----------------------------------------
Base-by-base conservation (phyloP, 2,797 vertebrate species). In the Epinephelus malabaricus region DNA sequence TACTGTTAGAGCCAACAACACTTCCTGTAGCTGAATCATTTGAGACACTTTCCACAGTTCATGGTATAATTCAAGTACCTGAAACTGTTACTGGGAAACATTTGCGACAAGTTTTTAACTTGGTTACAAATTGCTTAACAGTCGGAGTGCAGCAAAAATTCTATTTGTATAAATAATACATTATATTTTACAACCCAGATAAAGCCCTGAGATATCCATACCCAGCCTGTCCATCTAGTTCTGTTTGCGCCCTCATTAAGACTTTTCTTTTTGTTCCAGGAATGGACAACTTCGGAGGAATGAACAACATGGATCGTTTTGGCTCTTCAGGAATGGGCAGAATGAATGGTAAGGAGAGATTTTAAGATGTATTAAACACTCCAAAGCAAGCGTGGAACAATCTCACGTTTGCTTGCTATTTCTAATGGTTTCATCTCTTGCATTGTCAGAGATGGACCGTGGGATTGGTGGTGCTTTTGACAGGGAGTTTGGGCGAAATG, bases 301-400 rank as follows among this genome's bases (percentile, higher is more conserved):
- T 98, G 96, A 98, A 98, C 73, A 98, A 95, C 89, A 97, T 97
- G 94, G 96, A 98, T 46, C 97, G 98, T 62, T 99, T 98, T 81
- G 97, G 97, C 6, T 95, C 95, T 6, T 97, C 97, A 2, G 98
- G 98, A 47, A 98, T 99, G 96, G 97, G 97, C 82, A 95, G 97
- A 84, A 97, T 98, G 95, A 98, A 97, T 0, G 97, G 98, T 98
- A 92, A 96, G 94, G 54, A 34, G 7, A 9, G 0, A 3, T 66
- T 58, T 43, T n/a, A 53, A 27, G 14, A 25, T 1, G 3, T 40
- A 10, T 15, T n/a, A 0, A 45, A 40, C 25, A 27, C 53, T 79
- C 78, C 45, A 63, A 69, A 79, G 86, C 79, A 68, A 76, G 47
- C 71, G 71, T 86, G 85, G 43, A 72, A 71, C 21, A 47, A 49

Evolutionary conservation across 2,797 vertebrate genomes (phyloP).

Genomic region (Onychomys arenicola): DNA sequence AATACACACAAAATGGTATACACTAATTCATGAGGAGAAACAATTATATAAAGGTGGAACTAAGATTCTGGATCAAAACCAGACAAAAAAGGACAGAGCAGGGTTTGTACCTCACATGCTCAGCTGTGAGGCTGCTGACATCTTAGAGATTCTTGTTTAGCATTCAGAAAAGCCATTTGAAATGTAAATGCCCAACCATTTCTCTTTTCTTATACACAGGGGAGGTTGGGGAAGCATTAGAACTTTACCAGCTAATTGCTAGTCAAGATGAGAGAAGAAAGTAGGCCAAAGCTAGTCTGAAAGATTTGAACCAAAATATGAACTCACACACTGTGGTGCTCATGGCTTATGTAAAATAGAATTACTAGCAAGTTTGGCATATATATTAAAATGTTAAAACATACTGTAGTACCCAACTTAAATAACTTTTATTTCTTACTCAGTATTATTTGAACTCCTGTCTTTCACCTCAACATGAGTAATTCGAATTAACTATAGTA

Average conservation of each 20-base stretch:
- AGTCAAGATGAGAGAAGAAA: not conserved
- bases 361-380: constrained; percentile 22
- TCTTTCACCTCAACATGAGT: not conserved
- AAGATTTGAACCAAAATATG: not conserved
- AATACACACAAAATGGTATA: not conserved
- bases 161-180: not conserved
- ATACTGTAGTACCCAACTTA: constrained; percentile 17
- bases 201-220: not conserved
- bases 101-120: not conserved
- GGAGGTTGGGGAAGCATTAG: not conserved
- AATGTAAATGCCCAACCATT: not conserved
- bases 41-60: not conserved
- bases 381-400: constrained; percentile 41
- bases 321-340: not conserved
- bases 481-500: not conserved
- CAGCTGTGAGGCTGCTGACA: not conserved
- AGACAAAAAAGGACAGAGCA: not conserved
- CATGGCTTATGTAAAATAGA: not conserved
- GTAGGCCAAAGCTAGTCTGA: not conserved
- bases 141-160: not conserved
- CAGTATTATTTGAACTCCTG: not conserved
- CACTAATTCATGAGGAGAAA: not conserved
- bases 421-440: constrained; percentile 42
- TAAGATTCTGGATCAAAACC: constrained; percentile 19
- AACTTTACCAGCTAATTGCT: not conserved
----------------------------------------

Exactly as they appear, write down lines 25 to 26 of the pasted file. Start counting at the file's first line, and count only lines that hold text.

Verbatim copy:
- AATGTAAATGCCCAACCATT: not conserved
- bases 41-60: not conserved